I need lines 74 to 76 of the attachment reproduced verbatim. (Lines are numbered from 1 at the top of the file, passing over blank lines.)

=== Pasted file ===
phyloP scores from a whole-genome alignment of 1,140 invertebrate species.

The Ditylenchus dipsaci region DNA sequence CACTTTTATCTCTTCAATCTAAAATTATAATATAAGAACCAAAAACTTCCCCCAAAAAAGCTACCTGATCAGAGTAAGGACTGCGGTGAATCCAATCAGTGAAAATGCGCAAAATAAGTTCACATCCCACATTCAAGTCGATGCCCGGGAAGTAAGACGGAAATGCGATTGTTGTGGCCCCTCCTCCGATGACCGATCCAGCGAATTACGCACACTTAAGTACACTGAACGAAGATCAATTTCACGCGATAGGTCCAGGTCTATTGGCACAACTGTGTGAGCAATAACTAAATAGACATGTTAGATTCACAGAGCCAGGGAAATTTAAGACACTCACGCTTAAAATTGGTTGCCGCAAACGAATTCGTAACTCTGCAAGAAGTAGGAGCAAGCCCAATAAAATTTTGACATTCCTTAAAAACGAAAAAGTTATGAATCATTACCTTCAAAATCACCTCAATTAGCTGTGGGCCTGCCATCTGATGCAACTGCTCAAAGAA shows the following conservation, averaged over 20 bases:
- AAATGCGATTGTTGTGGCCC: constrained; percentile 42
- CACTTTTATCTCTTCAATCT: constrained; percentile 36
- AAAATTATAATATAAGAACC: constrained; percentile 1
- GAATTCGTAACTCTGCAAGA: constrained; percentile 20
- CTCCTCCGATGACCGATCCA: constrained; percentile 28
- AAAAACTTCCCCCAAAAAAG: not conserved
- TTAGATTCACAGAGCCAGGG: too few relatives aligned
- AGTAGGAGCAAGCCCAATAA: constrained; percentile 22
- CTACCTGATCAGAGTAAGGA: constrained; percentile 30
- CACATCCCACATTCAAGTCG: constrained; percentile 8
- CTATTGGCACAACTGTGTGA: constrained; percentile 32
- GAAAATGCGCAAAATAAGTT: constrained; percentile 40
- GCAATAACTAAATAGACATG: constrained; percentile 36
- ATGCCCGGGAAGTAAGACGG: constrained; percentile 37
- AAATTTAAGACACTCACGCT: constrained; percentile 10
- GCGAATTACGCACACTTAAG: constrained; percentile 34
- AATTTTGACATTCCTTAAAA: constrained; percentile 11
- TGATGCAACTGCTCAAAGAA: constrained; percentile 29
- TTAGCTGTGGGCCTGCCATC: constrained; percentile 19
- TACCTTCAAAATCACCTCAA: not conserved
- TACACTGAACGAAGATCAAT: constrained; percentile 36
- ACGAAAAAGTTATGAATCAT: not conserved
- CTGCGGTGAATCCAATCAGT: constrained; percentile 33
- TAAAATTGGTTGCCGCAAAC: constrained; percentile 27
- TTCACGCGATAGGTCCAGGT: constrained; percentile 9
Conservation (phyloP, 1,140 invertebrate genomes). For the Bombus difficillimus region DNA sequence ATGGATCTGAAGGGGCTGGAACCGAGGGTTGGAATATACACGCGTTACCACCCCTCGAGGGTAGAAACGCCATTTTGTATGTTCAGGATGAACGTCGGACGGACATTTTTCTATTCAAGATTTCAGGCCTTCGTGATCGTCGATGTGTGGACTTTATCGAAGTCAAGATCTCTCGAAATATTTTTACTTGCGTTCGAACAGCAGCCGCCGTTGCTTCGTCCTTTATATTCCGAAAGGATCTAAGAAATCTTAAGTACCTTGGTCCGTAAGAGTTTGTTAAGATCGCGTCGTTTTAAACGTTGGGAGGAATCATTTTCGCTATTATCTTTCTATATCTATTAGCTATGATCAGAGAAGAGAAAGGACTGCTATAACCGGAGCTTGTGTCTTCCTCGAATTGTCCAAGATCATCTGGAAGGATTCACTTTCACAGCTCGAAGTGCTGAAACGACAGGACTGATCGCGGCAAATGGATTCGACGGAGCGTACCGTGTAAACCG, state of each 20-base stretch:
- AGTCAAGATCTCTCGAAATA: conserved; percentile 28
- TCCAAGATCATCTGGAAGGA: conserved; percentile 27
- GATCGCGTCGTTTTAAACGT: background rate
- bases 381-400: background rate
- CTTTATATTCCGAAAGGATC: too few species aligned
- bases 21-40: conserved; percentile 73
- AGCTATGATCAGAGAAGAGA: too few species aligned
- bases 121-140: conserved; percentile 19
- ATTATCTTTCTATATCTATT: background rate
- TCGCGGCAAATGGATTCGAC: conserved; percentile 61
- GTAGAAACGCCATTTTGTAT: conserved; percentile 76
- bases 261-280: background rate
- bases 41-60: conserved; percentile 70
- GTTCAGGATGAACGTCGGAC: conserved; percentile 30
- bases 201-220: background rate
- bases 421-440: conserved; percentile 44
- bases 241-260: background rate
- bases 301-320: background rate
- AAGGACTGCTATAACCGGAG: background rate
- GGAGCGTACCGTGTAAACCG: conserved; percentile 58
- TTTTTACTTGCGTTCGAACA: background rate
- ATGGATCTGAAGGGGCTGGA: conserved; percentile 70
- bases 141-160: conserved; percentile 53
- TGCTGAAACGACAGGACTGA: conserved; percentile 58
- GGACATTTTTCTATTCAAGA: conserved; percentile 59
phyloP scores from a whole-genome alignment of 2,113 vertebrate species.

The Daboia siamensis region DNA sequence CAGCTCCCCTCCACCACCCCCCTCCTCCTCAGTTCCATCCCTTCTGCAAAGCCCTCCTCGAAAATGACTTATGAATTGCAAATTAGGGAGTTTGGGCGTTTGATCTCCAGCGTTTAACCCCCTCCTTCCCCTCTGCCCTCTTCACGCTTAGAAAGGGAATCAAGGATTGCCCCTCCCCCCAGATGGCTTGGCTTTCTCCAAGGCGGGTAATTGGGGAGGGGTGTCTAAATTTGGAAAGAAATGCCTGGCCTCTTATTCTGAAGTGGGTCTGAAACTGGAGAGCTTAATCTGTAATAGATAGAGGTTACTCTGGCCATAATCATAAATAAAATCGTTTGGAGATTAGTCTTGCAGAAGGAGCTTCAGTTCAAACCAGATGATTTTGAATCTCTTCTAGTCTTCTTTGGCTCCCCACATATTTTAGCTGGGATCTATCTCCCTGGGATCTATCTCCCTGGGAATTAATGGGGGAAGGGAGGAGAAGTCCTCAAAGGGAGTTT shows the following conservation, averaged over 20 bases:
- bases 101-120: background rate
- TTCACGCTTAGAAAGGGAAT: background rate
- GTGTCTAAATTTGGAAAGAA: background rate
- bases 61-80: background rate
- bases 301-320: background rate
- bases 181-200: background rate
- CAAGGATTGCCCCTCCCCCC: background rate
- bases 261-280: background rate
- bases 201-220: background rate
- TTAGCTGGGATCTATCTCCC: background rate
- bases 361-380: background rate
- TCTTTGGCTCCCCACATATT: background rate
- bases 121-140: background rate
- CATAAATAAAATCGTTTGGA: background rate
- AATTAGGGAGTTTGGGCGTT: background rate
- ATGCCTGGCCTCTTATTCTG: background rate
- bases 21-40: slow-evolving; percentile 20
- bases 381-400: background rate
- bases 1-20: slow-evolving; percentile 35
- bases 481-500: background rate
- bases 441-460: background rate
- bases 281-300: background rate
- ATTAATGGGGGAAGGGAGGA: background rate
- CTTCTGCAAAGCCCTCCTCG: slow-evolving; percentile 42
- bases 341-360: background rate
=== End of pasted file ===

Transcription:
- bases 1-20: slow-evolving; percentile 35
- bases 481-500: background rate
- bases 441-460: background rate